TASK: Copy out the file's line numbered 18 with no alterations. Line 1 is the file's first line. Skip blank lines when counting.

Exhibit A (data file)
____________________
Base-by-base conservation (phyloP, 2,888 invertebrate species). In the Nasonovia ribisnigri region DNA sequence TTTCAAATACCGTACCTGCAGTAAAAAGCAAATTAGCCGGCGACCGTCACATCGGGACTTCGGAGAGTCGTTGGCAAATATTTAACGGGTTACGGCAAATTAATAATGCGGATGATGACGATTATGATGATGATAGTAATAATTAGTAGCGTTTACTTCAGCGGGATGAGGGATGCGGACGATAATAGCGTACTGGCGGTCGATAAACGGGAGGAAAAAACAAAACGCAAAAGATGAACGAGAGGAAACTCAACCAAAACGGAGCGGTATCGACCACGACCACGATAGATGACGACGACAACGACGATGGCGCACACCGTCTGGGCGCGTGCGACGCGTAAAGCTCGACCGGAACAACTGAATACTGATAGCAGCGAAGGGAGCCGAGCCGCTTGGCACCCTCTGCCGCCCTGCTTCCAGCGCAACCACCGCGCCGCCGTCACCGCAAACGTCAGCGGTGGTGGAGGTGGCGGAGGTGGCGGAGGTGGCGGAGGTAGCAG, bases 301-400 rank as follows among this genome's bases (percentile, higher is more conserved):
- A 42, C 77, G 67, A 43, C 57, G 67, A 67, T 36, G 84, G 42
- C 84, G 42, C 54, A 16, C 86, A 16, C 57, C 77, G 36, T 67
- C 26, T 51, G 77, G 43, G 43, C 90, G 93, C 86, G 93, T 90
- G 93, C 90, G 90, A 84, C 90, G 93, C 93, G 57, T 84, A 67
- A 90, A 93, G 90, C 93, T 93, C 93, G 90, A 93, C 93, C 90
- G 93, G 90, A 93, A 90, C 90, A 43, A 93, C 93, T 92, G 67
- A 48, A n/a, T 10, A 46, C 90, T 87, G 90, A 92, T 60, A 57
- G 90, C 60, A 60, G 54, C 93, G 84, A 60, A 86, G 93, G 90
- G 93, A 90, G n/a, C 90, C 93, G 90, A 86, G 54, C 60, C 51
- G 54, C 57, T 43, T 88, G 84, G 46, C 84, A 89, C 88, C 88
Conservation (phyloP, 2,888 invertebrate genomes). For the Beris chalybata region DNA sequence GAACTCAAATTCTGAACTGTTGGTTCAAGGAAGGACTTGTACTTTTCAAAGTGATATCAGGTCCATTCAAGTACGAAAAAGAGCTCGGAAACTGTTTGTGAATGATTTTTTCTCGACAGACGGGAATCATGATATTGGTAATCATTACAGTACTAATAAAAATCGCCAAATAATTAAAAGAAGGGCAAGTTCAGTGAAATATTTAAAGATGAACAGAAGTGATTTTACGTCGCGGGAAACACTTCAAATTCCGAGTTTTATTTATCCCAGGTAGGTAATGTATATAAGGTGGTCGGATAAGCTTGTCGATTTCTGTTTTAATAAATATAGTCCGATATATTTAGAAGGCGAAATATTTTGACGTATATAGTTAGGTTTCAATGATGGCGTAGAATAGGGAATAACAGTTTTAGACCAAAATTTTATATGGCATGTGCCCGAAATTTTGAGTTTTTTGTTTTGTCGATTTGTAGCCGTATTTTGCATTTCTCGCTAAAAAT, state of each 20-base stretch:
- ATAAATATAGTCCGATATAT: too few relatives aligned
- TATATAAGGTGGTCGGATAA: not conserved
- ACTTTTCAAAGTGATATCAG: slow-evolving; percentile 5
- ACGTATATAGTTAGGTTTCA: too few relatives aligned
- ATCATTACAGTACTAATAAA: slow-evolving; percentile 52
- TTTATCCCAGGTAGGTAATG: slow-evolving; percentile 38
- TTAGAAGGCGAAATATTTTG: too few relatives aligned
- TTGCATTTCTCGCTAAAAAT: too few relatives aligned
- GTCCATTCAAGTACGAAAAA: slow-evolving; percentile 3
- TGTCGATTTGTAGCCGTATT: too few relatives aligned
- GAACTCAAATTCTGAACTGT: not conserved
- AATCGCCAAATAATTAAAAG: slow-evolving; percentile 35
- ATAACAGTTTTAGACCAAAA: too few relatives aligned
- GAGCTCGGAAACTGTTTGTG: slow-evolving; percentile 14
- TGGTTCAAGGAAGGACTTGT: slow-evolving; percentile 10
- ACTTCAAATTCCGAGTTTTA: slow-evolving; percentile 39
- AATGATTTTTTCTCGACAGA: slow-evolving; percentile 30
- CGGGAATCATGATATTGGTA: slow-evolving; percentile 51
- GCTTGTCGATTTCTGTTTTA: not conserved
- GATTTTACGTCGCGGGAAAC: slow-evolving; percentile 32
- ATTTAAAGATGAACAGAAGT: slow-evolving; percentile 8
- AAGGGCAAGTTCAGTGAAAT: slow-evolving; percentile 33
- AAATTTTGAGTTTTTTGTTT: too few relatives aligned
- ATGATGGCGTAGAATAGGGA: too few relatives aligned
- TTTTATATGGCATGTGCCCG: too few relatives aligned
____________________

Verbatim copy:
- TTTATCCCAGGTAGGTAATG: slow-evolving; percentile 38